Where there’s a Will…February 8, 2007
So a week off from audtion meant that I could rest up on Sunday before heading into London for the first of two days consecutive concert-going taking in performances from Will Guthrie, the Australian (via France) percussion and electronicist, Cathnor recording artist and my nomination for one of this musicâ€™s all-round nice guy awards.
Unfortunately the first gig took place at the Red Rose in Finsbury Park, a venue I really hate for many reasons, the least of which being the area it is located in, Finsbury Park not being the nicest place to walk about alone at night.
However I got there safe and sound and met up with Will and we went for a quick Japanese meal before being joined by Alastair and then heading over to a worryingly empty venue for the show.
As the three sets of the evening progressed the audience grew in number, though Monday nights are never good nights for improv gigs in London. The night began with a solo set from Malaysian musician Goh Lee Kwang who played â€˜prepared laptopâ€™, an intriguing set-up whereby he mostly worked with motor fans, contact mikes and the like sat upon the keyboard of a laptop, working with the sounds of the objects themselves as well as I think the feedback generated from the miked up hard drive of the machine itself.
It didnâ€™t appear that he was manipulating software a great deal, so possibly not at all, but the music generated was pretty good, a combination of Unami-esque rattles and clatter and rasping electronic drones, spaced apart nicely and allowed to breathe.
Hidden behind the open screen of the computer Goh Lee Kwang gave the impression of some mad professor at work, but the music he made was sufficiently interesting to make me look out for his name again.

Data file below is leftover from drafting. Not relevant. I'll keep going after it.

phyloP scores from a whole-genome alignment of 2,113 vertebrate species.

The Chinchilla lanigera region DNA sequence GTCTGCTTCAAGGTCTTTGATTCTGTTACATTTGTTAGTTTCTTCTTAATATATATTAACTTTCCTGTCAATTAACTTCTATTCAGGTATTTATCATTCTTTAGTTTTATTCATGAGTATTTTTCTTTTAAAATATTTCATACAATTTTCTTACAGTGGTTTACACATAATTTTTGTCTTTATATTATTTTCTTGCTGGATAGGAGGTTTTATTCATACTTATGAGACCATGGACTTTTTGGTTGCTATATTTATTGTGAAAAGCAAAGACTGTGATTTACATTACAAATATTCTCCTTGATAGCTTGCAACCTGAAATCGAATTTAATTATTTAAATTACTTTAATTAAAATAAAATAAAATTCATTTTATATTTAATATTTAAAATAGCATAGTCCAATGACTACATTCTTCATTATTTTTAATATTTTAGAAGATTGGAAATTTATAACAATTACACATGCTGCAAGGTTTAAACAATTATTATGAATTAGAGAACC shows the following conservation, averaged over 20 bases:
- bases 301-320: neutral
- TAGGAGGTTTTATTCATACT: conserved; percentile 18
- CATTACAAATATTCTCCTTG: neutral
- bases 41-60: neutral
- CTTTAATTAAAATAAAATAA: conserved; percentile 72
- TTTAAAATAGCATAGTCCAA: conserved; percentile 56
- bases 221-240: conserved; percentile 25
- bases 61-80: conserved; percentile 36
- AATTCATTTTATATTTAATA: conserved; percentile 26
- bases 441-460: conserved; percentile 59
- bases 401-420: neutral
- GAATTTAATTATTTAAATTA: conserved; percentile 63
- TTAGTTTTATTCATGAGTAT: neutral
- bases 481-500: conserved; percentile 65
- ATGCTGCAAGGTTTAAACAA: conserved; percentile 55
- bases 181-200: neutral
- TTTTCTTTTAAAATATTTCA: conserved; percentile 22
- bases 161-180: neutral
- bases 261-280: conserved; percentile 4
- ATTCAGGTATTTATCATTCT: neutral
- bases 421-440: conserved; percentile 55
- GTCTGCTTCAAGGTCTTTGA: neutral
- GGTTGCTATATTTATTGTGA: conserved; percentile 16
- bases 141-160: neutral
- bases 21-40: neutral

Next up was the first solo Will Guthrie set I had ever witnessed. Guthrieâ€™s table of detritus looks not unlike you would imagine a Keith Rowe car boot sale table might look like, but with a percussive slant. Springs, (including one giant vehicle suspension example) chopped up cymbals, assorted metal bowls with all kinds of stuff inside them, a radio, a dictaphone, endless contact mikes and a cheap throwaway camera (the flash messes with feedback signals) all played their part in making up the music.
Guthrie began playing whilst the audience were still settling, a metronomic tapping of metal on metal growing, met by a cloud of feedback and Guthrieâ€™s repetitive striking of a deep cymbal to his side forming a basic structure that would reappear throughout the set. The collage of sounds was made up of a rich combination of metallic clatter and scraping, floods of static laced with the occasional hint of distant radio broadcasts and softer warm tones generated from a variety of places, including a series of tuning forks he struck on his knee before placing against a cymbal to create a brief rising swell of warm sound.
Watching Guthrie play adds a visual element to his music that builds on the slightly chaotic, yet beautifully controlled tension he works with, like a sculptor building something beautiful from scrap metal his work fits together perfectly yet retains dangerously sharp edges up close.
This was only the second live show Will had performed in quite a few months and at his own admission the music was rusty (no pun intended) around the edges in London, but with several more nights of a short tour to come it was a fine start to my ears.
The evening ended with a performance (performance being the operative word here) by Tim Goldie, a percussionist that goes by the name (for reasons Iâ€™ve never fully understood) of â€œâ€ (sic) Goldie.
Set up on the stage whilst the other musicians had played to the side of the room, Goldieâ€™s drunkit filled a large part of the raised platform, a full-on rock set-up with a table beside it with a single guitar amp on it and a snare drum.